Chinese President Xi Jinping told US Defense Secretary James Mattis Wednesday that China has no plans to create chaos in the world -- although he defended his country's claim to disputed islands in the South China Sea.
Answering Mattis's open questions about China's strategic intentions, amid rising tensions between the two countries, Xi stood firm on the Beijing's occupation of small islands in the center of Southeast Asia, where it has installed modern weapons systems, runways and aircraft hangers.
‘Chinese people must build a strong socialist modernised country, but we insist on taking the path of peaceful development. We will not follow the path of expansionism and colonialism, we will not bring chaos to the world,’ Xi told the visiting Pentagon chief.
But Xi, quoted by Xinhua news agency, added: ‘While seeing the existing common interests of China and the United States, we also do not shun the differences that exist between the two sides.’
‘Regarding the issue of China's sovereignty and territorial integrity, our attitude is firm and clear. From the territory left by our ancestors, (we will not) give up even one inch.’
Xi's comments were a direct rebuff to Mattis's criticism at a security conference in early June, where he had accused the Chinese leader of reneging on a promise not to place weaponry on the built-up atolls in the South China Sea that Beijing says are historically Chinese.
Beijing has installed missile batteries and recently landed long-range bombers on some of the reclaimed outposts.
- 'Intimidation and coercion' -
China claims almost the entire resource-rich sea, through which $5 trillion in shipping trade passes annually, with competing claims from Brunei, Malaysia, the Philippines, Taiwan and Vietnam.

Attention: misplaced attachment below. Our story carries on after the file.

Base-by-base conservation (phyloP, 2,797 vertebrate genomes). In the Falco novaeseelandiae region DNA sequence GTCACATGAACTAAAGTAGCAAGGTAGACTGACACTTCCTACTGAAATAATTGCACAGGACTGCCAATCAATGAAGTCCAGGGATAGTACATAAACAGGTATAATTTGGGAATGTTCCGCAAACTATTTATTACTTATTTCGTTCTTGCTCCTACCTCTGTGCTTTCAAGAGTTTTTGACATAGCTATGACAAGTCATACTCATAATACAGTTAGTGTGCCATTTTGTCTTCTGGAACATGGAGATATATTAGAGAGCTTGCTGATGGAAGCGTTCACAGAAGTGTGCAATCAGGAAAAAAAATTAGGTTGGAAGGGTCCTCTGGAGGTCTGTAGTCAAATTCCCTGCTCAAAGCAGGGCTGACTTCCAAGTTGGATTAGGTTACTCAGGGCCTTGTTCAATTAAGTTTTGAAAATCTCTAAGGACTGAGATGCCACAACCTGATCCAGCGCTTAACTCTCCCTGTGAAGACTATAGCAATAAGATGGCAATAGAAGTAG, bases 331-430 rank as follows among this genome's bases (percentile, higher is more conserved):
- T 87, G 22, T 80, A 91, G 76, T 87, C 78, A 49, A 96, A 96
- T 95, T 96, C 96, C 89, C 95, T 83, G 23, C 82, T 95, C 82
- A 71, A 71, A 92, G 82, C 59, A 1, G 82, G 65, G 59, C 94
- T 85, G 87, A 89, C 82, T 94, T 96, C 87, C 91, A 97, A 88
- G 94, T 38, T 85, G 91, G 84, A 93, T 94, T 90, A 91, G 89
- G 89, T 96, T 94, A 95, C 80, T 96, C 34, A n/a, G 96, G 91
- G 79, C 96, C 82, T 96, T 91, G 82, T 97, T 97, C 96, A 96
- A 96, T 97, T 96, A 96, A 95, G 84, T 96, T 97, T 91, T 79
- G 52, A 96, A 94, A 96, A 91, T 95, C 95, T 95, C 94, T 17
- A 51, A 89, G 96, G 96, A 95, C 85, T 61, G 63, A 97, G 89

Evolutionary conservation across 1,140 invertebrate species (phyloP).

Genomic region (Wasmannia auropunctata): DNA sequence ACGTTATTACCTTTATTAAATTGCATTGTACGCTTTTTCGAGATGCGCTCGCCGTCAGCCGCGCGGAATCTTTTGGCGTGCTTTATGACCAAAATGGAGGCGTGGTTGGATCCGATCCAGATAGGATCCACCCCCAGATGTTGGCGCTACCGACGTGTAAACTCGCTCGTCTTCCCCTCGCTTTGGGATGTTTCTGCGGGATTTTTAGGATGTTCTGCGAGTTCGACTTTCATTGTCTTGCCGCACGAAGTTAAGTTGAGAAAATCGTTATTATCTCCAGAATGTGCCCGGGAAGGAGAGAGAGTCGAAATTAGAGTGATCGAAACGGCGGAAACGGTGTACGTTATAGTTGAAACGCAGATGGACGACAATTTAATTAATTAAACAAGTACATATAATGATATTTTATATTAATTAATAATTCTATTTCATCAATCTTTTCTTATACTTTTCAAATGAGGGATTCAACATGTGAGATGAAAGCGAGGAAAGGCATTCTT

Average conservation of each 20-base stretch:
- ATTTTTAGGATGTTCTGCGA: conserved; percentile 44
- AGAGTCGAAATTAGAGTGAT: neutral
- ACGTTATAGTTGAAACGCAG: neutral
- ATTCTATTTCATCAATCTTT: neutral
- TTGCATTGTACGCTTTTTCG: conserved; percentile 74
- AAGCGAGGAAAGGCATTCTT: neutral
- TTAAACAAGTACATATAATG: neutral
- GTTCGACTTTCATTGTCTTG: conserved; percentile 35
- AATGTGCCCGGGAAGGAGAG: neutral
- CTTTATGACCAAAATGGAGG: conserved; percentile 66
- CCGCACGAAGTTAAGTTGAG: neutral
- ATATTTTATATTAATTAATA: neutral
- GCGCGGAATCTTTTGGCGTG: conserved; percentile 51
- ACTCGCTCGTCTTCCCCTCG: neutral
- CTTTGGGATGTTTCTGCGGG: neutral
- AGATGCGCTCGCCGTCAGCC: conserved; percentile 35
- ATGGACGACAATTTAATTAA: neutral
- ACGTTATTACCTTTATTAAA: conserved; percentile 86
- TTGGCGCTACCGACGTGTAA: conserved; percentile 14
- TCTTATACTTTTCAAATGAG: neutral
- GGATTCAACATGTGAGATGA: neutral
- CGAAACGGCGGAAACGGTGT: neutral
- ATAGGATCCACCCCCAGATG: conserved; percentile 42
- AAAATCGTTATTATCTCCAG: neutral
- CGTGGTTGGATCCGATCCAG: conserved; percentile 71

Mattis had said China's actions were aimed at ‘intimidation and coercion’ in the Southeast Asian region.
The Pentagon chief arrived in Beijing late Tuesday for talks with his Chinese counterparts and Xi aimed at taking a measure of China's global security ambitions.
Mattis, who had never been to China before and had not met recently appointed defense minister Wei Fenghe, said that despite some glaring differences, including Beijing's increased pressure on US ally Taiwan, and soaring trade tensions, he had hoped to find some common ground that could foster military-to-military cooperation.
Over the long run, that could be a stabiliser as the two superpowers compete for strategic position in the Indo-Pacific region.
‘Ï'm here to keep our relationship on the right trajectory, keep it going in the right direction and to share ideas with your military leadership, as well as look at the way ahead,’ he said at the outset of his meeting with Xi.
Xi echoed those sentiments, urging more cooperation and communication between the two countries' armed forces.
‘The Chinese-US relationship is one of the most important bilateral relationships in the world,’ Xi said. ‘The common ground of the two parties far exceeds the differences.
‘In recent years, the relations between the two armies have maintained a good momentum,’ he told Mattis.
‘Since ancient times, to know the art of war is not to like doing war; strengthening exchanges and mechanisms at all levels between the two armed forces will help to dissipate misgivings and to prevent misunderstandings, miscalculations and accidents.’
But he was also clear that China was not going to back off its controversial territorial claims, which have upset countries in Southeast Asia which see China encroaching their own territory.
- No comments on North Korea -
Before seeing Xi, Mattis spent the day in meetings with other top Chinese officials, including Defence Minister Wei Fenghe and Politburo member and former ambassador to the United States Yang Jiechi.
Mattis was greeted at the headquarters of the People's Liberation Army by an honour guard and marching band playing the US and Chinese anthems.
Besides hoping to strengthen military ties, Mattis had been expected to discuss ways China and the United States could maintain pressure on North Korea to persuade it to give up its nuclear weapons.
China is Pyongyang's closest ally and Washington sees its cooperation in preserving an economic embargo on North Korea as crucial.
Mattis will continue meeting Chinese officials through Thursday morning, and then fly to Seoul and Tokyo. He will reaffirm the US security commitment to its East Asian allies amid some nervousness about Trump's embrace of North Korean leader Kim Jong Un.
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